North Greenbush Democratic Chairman Dan Ashley is calling upon the Town Supervisor to disclose from whom he obtained a copy of a legal brief prepared by former Town Attorney Linda Mandel-Clemente which he sent as an unlawful ex-parte communication to the State Court of Appeals in an effort to undermine the Town Attorney and a majority of Board members.
This brief of the prior defeated administration argued against the mandate of the recent town election and the position of a majority of Town Board members pertaining to the prior Board’s rezoning of the 4 & 43 intersection from PB to Commercial. This act also ignored a Super Majority Petition filed by town residents. This petition would have required a four fifth’s majority to rezone the area which would have prevented the proposed Van Rensselaer Square Mall from being approved.
“When Mr. Evers came before the Democratic Committee last year seeking our endorsement, he assured us that he opposed the big box retail proposed by Mr. Nigro and the controversial rezoning of the area done for his benefit”, stated Ashley. In fact, on July 26, 2005, Evers joined our slate of Board candidates in a press release supporting the Supreme Court decision declaring the rezoning to be illegal. It reads in part,
“Democratic candidates for the North Greenbush Town Board reacted to the Supreme Court decision declaring illegal their opponents re-zoning of the Rts 4 & 43 intersection to accommodate the wishes of their developer supporters as “a major victory for the people of this town and a clear setback for the development interests running this town board majority”. … They called on the majority NOT to appeal the decision and funnel more money into the pockets of the town attorney who is being paid extra for all legal work on top of her salary. “The Courts are the last protection that town residents have until the November election when voters will have an opportunity to take their government back from the developers currently running the town board majority.”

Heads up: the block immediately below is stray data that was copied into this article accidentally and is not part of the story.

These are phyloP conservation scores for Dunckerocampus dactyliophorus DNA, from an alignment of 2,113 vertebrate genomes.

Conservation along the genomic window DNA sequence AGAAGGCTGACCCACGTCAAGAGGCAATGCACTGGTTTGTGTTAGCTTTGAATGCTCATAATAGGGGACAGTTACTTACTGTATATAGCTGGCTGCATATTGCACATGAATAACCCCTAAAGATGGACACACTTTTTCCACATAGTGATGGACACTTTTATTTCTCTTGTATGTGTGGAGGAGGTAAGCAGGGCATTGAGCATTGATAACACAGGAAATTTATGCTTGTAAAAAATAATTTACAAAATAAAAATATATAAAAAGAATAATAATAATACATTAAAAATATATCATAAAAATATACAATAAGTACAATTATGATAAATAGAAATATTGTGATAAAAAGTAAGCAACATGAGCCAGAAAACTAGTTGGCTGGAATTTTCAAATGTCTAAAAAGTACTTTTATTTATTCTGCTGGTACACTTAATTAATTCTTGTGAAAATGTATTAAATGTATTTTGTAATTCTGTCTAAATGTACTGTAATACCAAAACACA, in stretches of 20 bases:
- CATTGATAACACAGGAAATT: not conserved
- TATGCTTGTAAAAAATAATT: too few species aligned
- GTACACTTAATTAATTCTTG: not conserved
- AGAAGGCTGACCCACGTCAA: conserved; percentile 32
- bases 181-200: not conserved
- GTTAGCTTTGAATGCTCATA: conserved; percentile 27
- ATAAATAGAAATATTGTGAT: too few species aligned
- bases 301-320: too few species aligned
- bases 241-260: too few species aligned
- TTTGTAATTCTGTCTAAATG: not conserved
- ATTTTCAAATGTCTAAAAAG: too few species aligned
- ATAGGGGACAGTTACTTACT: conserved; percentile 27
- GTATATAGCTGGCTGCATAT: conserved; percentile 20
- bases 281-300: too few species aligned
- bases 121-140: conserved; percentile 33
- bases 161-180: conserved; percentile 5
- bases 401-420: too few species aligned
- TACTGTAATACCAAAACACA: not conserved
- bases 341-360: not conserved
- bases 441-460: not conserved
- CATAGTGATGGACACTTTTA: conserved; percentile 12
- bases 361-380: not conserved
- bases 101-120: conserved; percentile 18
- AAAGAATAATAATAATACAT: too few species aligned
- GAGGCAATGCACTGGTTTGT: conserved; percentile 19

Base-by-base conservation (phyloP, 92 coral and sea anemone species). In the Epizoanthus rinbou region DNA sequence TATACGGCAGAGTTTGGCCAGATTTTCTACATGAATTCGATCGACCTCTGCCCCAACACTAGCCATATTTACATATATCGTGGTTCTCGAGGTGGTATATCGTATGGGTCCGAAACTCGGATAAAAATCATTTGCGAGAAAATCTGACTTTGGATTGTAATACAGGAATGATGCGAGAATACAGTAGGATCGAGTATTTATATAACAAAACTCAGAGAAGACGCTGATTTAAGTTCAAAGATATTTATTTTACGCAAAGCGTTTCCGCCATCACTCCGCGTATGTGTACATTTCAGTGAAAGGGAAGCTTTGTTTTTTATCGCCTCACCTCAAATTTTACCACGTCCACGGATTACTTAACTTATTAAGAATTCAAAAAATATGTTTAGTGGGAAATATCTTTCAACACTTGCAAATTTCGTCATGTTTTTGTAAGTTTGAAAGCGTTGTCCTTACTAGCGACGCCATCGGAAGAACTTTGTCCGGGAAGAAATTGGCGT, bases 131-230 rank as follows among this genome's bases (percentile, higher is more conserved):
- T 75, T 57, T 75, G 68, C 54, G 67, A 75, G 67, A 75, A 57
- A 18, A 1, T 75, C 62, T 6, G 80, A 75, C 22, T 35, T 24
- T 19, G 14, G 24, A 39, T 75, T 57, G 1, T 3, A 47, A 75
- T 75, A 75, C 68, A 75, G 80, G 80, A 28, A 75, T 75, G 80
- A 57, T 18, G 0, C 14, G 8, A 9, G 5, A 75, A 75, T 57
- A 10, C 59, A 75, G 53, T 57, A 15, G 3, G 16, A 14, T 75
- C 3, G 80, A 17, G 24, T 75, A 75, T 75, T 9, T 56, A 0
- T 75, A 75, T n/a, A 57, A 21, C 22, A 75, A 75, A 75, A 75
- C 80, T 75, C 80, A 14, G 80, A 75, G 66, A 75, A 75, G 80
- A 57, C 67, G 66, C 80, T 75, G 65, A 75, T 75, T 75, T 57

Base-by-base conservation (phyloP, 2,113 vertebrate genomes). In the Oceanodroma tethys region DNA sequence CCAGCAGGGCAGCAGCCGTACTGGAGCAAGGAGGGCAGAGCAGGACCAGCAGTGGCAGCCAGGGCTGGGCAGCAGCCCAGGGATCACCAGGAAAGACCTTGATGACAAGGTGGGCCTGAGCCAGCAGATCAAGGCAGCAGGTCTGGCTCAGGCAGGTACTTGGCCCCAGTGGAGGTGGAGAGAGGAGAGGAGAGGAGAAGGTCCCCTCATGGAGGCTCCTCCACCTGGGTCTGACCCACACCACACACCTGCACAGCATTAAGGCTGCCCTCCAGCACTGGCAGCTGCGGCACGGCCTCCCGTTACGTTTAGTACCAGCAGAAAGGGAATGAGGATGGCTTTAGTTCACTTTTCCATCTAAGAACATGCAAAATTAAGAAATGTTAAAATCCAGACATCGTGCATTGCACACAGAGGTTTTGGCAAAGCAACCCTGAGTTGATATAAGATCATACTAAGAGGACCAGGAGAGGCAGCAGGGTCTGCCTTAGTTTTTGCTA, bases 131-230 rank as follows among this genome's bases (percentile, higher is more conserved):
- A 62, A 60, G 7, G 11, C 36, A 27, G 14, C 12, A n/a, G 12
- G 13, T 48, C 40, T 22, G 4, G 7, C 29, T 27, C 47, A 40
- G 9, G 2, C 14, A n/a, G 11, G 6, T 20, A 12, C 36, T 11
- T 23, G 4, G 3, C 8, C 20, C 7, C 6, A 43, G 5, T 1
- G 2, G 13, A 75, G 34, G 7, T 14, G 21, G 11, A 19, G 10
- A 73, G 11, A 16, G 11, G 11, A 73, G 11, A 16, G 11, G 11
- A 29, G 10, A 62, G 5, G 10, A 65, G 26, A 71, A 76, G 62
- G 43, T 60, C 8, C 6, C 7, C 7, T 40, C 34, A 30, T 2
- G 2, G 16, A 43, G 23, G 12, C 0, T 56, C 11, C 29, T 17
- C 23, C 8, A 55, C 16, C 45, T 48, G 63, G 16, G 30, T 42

Mr. Evers’ flip-flop invites the developer to get behind the wheel of the Supervisor’s Office by using the old legal briefs and advice needed to undermine the election mandate he ran on, concluded Ashley. By attempting to submit this appellate brief, he has sold to out the developers he campaigned against by supporting the rezoning of the intersection to commercial. “He violated his word twice, once to the Democratic Committee and now again to the voters who elected him with this letter to the Court of Appeals.”
“ Democrats were astonished to learn that he was working behind the backs of both Board members and the Town’s Attorney in an attempt to have the Town’s legal position support the defeated Board’s position rather than the mandate of his own election”.
The Supervisor somehow knew that he needed to submit 25 copies of the brief to the Court of Appeals and precisely where to find a copy, stated Ashley. The question is from whom did he get this legal advice and the old brief previously submitted to the Appellate Division by the defeated administration?
Ashley concluded by stating that if the Supervisor obtained this brief and advice to send the letter to the Court of Appeals from one of the attorneys in the case, they might have violated professional ethics and standards by encouraging a ex-parte communication by a client (Evers) of an opposing attorney (Town Atty) without the attorney’s knowledge.